Jupiter had growth disorders
by Staff Writers
Zurich, Switzerland (SPX) Aug 29, 2018
With an equator diameter of around 143,000 kilometers, Jupiter is the largest planet in the solar system and has 300 times the mass of the Earth. The formation mechanism of giant planets like Jupiter has been a hotly debated topic for several decades. Now, astrophysicists of the Swiss National Centre of Competence in Research (NCCR) PlanetS of the Universities of Bern and Zurich and ETH Zurich have joined forces to explain previous puzzles about how Jupiter was formed and new measurements. The research results were published in the magazine Nature Astronomy.
"We could show that Jupiter grew in different, distinct phases," explains Julia Venturini, postdoc at the University of Zurich. "Especially interesting is that it is not the same kind of bodies that bring mass and energy," adds Yann Alibert, Science Officer of PlanetS and first author of the paper.
First, the planetary embryo rapidly accreted small, centimeter-sized pebbles and quickly built a core during the initial one million years. The following two million years were dominated by slower accretion of larger, kilometer-sized rocks called planetesimals.
They hit the growing planet with great energy, releasing heat. "During the first stage the pebbles brought the mass," Yann Alibert explains: "In the second phase, the planetesimals also added a bit of mass, but what is more important, they brought energy." After three million years, Jupiter had grown to a body of 50 Earth masses. Then, the third formation phase started dominated by gas runaway accretion leading to today's gas giant with more than 300 Earth masses.
Solar system divided into two parts
It could therefore be concluded that Jupiter acted as a kind of a barrier when it grew from 20 to 50 Earth masses. During this period, the forming planet must have perturbed the dust disk, creating an over-density that trapped the pebbles outside of its orbit. Therefore, material from outward regions could not mix with material of the inner ones until the planet reached enough mass to perturb and scatter rocks inwards.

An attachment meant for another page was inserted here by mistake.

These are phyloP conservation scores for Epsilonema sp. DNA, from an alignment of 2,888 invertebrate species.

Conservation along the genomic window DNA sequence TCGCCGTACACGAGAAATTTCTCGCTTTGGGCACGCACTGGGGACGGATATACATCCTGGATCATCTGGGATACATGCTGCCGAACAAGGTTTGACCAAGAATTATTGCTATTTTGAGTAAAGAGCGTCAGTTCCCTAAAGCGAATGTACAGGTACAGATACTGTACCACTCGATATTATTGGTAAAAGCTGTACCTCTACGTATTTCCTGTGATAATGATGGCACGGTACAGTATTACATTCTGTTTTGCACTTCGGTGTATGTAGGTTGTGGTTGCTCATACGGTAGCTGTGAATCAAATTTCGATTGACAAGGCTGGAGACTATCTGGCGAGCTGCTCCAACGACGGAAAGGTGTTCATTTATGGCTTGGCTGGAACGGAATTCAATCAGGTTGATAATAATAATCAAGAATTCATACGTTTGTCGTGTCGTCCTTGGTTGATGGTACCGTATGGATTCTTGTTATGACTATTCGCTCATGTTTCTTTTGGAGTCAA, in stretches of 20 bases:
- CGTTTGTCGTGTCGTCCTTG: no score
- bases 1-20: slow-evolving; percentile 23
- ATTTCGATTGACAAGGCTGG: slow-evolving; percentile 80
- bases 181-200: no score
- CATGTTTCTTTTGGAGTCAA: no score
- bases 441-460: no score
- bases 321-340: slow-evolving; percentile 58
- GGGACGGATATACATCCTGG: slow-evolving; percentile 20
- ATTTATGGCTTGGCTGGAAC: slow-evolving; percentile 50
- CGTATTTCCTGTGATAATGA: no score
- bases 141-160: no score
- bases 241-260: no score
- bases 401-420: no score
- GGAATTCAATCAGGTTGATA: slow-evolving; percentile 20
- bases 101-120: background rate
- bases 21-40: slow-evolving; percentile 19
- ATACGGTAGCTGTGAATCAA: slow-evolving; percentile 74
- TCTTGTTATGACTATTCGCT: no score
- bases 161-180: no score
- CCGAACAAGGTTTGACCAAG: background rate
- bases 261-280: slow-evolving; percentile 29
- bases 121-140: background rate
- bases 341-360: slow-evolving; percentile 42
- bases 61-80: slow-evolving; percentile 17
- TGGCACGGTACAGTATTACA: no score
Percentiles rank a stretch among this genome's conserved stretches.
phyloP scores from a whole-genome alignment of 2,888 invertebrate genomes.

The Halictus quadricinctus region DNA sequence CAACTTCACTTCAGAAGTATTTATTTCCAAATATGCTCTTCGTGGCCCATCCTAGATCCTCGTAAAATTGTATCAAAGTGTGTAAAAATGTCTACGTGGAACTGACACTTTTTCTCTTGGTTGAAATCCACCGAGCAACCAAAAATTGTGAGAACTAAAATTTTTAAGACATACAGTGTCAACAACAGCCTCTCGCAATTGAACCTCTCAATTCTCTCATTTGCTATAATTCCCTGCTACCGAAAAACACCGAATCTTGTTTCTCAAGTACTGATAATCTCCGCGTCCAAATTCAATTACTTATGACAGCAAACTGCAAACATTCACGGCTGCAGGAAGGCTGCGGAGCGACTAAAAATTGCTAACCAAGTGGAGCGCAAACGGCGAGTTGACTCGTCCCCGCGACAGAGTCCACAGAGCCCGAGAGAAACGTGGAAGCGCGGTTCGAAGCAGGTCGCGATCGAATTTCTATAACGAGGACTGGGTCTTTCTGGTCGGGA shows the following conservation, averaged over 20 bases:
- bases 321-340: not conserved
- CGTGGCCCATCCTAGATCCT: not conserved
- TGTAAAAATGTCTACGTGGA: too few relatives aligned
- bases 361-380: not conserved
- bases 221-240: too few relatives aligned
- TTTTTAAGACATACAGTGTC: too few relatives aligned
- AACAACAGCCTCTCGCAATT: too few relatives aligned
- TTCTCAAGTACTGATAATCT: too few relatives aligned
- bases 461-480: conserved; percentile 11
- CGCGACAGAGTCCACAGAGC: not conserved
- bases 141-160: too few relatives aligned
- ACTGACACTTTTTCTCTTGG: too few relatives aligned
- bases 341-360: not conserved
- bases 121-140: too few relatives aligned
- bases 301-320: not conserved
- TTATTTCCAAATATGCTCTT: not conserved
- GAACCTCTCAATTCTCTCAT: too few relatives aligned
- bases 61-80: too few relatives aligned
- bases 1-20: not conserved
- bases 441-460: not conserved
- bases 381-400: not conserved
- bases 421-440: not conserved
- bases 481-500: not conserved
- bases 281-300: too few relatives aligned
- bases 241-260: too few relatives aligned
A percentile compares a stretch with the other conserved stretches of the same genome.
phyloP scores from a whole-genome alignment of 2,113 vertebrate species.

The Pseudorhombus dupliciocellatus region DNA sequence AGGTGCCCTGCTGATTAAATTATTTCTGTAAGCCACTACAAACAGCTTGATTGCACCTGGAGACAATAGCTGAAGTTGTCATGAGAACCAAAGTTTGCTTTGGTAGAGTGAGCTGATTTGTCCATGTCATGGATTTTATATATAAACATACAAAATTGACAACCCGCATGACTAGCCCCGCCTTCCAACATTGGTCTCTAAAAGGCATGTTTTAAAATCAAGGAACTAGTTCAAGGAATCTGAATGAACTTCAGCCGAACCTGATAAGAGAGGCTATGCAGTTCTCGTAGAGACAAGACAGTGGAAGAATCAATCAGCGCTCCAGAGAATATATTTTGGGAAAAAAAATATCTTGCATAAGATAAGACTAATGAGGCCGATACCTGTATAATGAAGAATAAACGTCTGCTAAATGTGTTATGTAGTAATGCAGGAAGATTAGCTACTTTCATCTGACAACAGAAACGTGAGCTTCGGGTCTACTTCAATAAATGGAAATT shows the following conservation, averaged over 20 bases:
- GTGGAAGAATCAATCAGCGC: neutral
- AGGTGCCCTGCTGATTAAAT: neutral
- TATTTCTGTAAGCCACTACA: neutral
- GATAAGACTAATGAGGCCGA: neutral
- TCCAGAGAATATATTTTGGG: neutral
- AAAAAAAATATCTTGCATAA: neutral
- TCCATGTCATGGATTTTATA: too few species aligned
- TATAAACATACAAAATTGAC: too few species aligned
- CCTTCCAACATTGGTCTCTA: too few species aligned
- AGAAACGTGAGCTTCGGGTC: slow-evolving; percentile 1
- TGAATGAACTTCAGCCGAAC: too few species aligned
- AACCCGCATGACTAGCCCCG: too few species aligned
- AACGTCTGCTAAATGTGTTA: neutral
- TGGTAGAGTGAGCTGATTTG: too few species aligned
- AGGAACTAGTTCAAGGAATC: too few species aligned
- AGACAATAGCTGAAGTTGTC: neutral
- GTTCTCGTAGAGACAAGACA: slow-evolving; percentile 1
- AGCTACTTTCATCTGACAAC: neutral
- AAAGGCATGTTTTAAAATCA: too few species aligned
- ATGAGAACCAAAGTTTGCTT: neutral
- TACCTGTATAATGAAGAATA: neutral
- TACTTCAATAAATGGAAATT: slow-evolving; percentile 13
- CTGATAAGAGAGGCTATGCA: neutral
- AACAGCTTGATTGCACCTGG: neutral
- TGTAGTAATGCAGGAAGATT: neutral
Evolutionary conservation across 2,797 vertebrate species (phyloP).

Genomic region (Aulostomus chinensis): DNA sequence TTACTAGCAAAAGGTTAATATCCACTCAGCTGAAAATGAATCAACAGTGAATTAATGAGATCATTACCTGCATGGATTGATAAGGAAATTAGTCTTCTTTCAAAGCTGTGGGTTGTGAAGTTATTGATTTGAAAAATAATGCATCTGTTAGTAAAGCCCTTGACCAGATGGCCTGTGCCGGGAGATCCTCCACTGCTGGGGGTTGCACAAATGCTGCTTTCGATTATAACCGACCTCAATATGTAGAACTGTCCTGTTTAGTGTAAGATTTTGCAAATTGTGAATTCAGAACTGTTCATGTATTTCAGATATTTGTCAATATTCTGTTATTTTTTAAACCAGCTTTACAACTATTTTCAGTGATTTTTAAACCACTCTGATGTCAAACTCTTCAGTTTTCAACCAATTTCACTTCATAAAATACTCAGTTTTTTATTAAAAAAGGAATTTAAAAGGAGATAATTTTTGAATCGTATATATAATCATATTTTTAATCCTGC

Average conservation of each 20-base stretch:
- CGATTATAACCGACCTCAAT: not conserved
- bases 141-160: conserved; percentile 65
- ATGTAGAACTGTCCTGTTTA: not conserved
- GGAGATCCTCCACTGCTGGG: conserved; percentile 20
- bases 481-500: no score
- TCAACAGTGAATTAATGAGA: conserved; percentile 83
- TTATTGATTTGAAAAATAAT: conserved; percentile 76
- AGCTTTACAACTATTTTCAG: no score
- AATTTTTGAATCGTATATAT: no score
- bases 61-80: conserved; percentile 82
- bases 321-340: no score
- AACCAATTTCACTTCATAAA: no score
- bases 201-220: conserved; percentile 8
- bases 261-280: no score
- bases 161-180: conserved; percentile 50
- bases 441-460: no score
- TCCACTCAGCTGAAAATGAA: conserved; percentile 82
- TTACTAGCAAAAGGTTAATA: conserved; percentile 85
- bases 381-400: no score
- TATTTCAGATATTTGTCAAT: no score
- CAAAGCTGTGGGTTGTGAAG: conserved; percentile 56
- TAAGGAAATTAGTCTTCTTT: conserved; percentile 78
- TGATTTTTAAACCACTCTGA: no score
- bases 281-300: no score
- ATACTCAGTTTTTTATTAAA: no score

"How could it have taken two million years for Jupiter to grow from 20 to 50 Earth masses?" asked Julia Venturini.
"That seemed much too long," she explains: "That was the triggering question that motivated our study."
A discussion by email started among NCCR PlanetS researchers of the Universities of Bern and Zurich and ETH Zurich and the following week the experts in the fields of astrophysics, cosmochemistry and hydrodynamics arranged a meeting in Bern. "In a couple of hours we knew what we had to calculate for our study," says Yann Alibert: "This was only possible within the framework of the NCCR, which links scientists from various fields."
Explanation for delayed growth
"Pebbles are important in the first stages to build a core quickly, but the heat provided by planetesimals is crucial to delay gas accretion so that it matches the timescale given by the meteorite data," the astrophysicists summarize. They are convinced that their results provide as well key elements for solving long-standing problems of the formation of Uranus and Neptune and exoplanets in this mass regime.
Study helps solve mystery under Jupiter's coloured bands
Canberra, Australia (SPX) Aug 10, 2018
Scientists from Australia and the United States have helped to solve the mystery underlying Jupiter's coloured bands in a new study on the interaction between atmospheres and magnetic fields. Jupiter is the largest planet in our solar system. Unlike Earth, Jupiter has no solid surface - it is a gaseous planet, consisting mostly of hydrogen and helium. Several strong jet streams flow west to east in Jupiter's atmosphere that are, in a way, similar to Earth's jet streams. Clouds of ammonia a ... read more
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